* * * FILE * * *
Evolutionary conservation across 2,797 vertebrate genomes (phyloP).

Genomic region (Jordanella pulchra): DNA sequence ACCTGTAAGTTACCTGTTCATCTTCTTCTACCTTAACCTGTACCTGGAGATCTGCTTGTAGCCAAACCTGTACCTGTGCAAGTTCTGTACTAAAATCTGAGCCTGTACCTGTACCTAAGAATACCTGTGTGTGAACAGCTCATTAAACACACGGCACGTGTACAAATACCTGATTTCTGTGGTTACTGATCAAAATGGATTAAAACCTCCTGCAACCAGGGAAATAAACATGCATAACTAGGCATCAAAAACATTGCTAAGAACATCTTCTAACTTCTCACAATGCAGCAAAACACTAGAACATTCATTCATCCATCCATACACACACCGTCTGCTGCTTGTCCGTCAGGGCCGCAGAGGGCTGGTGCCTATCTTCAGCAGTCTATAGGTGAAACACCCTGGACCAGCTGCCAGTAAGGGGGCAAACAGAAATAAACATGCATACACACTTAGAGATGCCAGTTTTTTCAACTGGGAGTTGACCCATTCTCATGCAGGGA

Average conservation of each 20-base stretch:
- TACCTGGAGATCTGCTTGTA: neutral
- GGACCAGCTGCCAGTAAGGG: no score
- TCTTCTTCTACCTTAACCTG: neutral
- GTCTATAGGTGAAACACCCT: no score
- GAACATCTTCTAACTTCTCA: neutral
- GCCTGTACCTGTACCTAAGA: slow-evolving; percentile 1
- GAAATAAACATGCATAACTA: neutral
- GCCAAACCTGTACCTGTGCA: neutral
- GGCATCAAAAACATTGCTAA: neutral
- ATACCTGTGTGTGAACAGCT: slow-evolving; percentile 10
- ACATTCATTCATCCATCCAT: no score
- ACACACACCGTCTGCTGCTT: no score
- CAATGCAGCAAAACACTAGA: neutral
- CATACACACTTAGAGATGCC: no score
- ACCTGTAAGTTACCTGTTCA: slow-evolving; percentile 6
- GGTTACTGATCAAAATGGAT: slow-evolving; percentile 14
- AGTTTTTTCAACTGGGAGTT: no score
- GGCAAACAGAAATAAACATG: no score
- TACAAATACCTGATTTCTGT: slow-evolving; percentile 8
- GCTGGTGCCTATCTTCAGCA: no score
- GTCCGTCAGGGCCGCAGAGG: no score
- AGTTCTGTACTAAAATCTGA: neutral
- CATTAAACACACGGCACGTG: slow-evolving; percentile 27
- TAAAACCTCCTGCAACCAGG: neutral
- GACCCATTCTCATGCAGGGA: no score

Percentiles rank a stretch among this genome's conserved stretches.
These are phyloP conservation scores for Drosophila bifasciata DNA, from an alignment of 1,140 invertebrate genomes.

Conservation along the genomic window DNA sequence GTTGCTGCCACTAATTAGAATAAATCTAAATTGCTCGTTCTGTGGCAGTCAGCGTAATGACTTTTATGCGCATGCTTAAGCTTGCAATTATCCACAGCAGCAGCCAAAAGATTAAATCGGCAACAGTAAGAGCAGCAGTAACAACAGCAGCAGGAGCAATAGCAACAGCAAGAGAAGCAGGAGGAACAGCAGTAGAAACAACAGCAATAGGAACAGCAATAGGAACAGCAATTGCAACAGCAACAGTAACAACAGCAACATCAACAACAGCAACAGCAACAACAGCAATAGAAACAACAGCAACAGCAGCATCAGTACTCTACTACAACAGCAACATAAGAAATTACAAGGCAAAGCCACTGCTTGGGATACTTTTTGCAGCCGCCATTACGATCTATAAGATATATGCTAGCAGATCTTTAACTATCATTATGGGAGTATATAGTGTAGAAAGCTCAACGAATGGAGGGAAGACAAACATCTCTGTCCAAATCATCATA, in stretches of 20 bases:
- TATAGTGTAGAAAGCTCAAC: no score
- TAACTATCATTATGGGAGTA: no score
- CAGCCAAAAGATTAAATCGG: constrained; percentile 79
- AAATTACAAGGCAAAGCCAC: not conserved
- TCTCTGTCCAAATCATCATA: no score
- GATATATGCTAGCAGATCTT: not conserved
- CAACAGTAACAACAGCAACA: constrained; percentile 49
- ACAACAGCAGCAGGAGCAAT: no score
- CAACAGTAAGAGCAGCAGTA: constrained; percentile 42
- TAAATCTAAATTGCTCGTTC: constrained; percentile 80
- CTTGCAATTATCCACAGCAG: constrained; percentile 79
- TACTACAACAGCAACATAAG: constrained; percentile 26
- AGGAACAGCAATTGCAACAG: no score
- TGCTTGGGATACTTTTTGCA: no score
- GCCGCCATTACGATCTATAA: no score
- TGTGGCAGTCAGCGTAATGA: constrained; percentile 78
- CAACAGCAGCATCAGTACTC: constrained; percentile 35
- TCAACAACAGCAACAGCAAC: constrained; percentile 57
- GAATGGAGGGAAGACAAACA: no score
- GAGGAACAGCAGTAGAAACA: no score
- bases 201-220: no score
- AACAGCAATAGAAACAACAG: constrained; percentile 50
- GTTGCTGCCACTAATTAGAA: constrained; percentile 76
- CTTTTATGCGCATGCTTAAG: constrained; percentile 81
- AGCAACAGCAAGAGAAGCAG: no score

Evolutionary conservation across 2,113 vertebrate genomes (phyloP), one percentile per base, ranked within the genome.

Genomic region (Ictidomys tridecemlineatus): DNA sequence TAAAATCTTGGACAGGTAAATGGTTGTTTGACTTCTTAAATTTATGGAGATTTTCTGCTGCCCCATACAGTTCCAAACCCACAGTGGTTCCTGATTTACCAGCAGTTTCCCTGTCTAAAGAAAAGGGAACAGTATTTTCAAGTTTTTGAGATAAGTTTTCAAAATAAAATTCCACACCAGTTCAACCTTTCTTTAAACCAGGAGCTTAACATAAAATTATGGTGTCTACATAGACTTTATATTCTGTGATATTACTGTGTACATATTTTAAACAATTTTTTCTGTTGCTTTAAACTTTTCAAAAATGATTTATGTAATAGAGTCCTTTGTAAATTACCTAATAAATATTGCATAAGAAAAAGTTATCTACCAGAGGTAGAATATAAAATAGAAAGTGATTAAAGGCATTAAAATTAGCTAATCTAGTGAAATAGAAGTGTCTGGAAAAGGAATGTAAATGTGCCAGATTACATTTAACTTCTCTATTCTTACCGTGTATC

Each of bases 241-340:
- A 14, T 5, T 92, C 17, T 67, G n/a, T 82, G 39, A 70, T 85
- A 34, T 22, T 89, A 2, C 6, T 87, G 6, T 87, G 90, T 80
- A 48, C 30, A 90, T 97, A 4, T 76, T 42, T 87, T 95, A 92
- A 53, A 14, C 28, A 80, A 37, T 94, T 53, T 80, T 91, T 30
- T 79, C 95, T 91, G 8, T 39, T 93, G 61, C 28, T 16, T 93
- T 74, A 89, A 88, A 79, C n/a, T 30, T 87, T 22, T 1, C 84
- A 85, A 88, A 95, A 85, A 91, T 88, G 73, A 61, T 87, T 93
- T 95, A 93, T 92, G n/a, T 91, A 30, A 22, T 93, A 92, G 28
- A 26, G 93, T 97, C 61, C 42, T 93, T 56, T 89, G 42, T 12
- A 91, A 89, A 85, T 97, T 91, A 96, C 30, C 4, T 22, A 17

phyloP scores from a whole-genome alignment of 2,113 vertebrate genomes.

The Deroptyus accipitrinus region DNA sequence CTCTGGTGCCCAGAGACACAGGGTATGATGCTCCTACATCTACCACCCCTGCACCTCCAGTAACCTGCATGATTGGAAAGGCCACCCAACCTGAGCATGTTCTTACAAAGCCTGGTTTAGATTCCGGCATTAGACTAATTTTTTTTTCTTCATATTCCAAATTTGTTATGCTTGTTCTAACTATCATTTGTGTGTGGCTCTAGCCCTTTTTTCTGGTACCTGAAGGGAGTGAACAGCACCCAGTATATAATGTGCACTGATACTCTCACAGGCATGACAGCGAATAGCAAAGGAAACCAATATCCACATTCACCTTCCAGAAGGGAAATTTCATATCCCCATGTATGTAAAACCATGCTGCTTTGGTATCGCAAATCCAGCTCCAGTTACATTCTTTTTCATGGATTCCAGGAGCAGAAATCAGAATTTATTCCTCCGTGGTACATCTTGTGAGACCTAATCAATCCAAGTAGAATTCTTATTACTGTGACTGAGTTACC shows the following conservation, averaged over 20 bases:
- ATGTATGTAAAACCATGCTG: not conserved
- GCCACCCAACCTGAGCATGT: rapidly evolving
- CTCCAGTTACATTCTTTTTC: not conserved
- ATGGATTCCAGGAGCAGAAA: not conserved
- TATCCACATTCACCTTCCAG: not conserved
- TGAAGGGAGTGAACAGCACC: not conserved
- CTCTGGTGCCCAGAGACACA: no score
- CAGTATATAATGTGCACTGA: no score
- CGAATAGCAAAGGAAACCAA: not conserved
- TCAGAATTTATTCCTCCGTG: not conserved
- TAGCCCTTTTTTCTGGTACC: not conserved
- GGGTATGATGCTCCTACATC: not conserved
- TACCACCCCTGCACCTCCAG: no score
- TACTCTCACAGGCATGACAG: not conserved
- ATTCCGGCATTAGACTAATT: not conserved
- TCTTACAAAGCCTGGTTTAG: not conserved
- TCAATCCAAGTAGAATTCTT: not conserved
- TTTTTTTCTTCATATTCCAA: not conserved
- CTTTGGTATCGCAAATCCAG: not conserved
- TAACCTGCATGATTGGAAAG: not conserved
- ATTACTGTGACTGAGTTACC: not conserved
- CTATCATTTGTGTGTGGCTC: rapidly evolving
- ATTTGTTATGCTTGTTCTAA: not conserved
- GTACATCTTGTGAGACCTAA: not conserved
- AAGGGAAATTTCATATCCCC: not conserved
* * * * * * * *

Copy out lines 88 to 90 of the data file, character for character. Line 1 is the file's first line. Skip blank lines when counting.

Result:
- TCAATCCAAGTAGAATTCTT: not conserved
- TTTTTTTCTTCATATTCCAA: not conserved
- CTTTGGTATCGCAAATCCAG: not conserved